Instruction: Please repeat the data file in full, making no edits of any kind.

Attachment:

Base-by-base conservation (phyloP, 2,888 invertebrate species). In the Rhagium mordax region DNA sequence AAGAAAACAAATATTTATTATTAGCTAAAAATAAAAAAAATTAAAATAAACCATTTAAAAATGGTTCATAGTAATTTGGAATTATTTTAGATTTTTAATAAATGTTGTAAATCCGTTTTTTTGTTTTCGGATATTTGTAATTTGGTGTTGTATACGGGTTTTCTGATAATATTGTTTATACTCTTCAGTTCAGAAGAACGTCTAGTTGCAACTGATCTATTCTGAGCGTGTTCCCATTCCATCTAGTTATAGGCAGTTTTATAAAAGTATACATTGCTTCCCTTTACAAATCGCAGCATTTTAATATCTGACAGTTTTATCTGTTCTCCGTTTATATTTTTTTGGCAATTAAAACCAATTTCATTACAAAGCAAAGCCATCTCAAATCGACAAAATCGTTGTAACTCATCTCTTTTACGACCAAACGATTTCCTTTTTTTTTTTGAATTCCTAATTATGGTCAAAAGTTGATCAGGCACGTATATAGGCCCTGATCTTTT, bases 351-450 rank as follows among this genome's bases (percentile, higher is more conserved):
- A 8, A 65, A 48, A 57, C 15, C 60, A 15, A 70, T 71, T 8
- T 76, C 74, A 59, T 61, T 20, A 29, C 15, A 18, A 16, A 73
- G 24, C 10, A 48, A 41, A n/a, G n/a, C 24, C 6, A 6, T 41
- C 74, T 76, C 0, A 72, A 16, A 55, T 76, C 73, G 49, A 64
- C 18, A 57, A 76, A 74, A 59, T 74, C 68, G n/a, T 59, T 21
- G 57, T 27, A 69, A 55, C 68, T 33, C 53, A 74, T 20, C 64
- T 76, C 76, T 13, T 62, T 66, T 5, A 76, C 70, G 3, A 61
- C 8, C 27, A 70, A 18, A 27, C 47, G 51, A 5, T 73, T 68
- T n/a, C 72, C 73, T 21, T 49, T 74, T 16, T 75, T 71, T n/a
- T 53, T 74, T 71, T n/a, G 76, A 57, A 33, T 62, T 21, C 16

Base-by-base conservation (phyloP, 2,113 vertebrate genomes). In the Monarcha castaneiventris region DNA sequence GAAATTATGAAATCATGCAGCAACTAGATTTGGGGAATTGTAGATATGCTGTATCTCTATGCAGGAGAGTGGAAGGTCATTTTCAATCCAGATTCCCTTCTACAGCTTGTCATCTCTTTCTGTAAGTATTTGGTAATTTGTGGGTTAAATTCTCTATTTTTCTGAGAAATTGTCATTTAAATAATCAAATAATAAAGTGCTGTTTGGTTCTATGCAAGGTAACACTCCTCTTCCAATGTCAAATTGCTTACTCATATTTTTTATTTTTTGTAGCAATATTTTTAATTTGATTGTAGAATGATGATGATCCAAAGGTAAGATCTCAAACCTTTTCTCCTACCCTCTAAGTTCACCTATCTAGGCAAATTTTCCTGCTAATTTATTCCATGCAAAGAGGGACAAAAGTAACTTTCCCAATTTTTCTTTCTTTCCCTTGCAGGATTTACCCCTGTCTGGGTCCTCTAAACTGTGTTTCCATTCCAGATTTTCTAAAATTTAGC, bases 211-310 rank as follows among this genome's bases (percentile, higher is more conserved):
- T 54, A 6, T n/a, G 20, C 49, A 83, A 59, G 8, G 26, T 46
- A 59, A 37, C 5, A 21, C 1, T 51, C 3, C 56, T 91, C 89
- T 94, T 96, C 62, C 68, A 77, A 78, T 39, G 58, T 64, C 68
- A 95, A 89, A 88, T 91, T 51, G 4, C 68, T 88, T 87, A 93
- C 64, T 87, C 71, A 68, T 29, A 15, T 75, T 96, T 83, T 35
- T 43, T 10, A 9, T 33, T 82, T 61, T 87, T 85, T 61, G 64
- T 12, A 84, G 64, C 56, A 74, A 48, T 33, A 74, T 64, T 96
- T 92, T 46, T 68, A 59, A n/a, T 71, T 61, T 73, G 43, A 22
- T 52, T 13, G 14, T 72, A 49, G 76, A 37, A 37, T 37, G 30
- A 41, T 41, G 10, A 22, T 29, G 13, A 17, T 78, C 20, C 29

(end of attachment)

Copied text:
Base-by-base conservation (phyloP, 2,888 invertebrate species). In the Rhagium mordax region DNA sequence AAGAAAACAAATATTTATTATTAGCTAAAAATAAAAAAAATTAAAATAAACCATTTAAAAATGGTTCATAGTAATTTGGAATTATTTTAGATTTTTAATAAATGTTGTAAATCCGTTTTTTTGTTTTCGGATATTTGTAATTTGGTGTTGTATACGGGTTTTCTGATAATATTGTTTATACTCTTCAGTTCAGAAGAACGTCTAGTTGCAACTGATCTATTCTGAGCGTGTTCCCATTCCATCTAGTTATAGGCAGTTTTATAAAAGTATACATTGCTTCCCTTTACAAATCGCAGCATTTTAATATCTGACAGTTTTATCTGTTCTCCGTTTATATTTTTTTGGCAATTAAAACCAATTTCATTACAAAGCAAAGCCATCTCAAATCGACAAAATCGTTGTAACTCATCTCTTTTACGACCAAACGATTTCCTTTTTTTTTTTGAATTCCTAATTATGGTCAAAAGTTGATCAGGCACGTATATAGGCCCTGATCTTTT, bases 351-450 rank as follows among this genome's bases (percentile, higher is more conserved):
- A 8, A 65, A 48, A 57, C 15, C 60, A 15, A 70, T 71, T 8
- T 76, C 74, A 59, T 61, T 20, A 29, C 15, A 18, A 16, A 73
- G 24, C 10, A 48, A 41, A n/a, G n/a, C 24, C 6, A 6, T 41
- C 74, T 76, C 0, A 72, A 16, A 55, T 76, C 73, G 49, A 64
- C 18, A 57, A 76, A 74, A 59, T 74, C 68, G n/a, T 59, T 21
- G 57, T 27, A 69, A 55, C 68, T 33, C 53, A 74, T 20, C 64
- T 76, C 76, T 13, T 62, T 66, T 5, A 76, C 70, G 3, A 61
- C 8, C 27, A 70, A 18, A 27, C 47, G 51, A 5, T 73, T 68
- T n/a, C 72, C 73, T 21, T 49, T 74, T 16, T 75, T 71, T n/a
- T 53, T 74, T 71, T n/a, G 76, A 57, A 33, T 62, T 21, C 16

Base-by-base conservation (phyloP, 2,113 vertebrate genomes). In the Monarcha castaneiventris region DNA sequence GAAATTATGAAATCATGCAGCAACTAGATTTGGGGAATTGTAGATATGCTGTATCTCTATGCAGGAGAGTGGAAGGTCATTTTCAATCCAGATTCCCTTCTACAGCTTGTCATCTCTTTCTGTAAGTATTTGGTAATTTGTGGGTTAAATTCTCTATTTTTCTGAGAAATTGTCATTTAAATAATCAAATAATAAAGTGCTGTTTGGTTCTATGCAAGGTAACACTCCTCTTCCAATGTCAAATTGCTTACTCATATTTTTTATTTTTTGTAGCAATATTTTTAATTTGATTGTAGAATGATGATGATCCAAAGGTAAGATCTCAAACCTTTTCTCCTACCCTCTAAGTTCACCTATCTAGGCAAATTTTCCTGCTAATTTATTCCATGCAAAGAGGGACAAAAGTAACTTTCCCAATTTTTCTTTCTTTCCCTTGCAGGATTTACCCCTGTCTGGGTCCTCTAAACTGTGTTTCCATTCCAGATTTTCTAAAATTTAGC, bases 211-310 rank as follows among this genome's bases (percentile, higher is more conserved):
- T 54, A 6, T n/a, G 20, C 49, A 83, A 59, G 8, G 26, T 46
- A 59, A 37, C 5, A 21, C 1, T 51, C 3, C 56, T 91, C 89
- T 94, T 96, C 62, C 68, A 77, A 78, T 39, G 58, T 64, C 68
- A 95, A 89, A 88, T 91, T 51, G 4, C 68, T 88, T 87, A 93
- C 64, T 87, C 71, A 68, T 29, A 15, T 75, T 96, T 83, T 35
- T 43, T 10, A 9, T 33, T 82, T 61, T 87, T 85, T 61, G 64
- T 12, A 84, G 64, C 56, A 74, A 48, T 33, A 74, T 64, T 96
- T 92, T 46, T 68, A 59, A n/a, T 71, T 61, T 73, G 43, A 22
- T 52, T 13, G 14, T 72, A 49, G 76, A 37, A 37, T 37, G 30
- A 41, T 41, G 10, A 22, T 29, G 13, A 17, T 78, C 20, C 29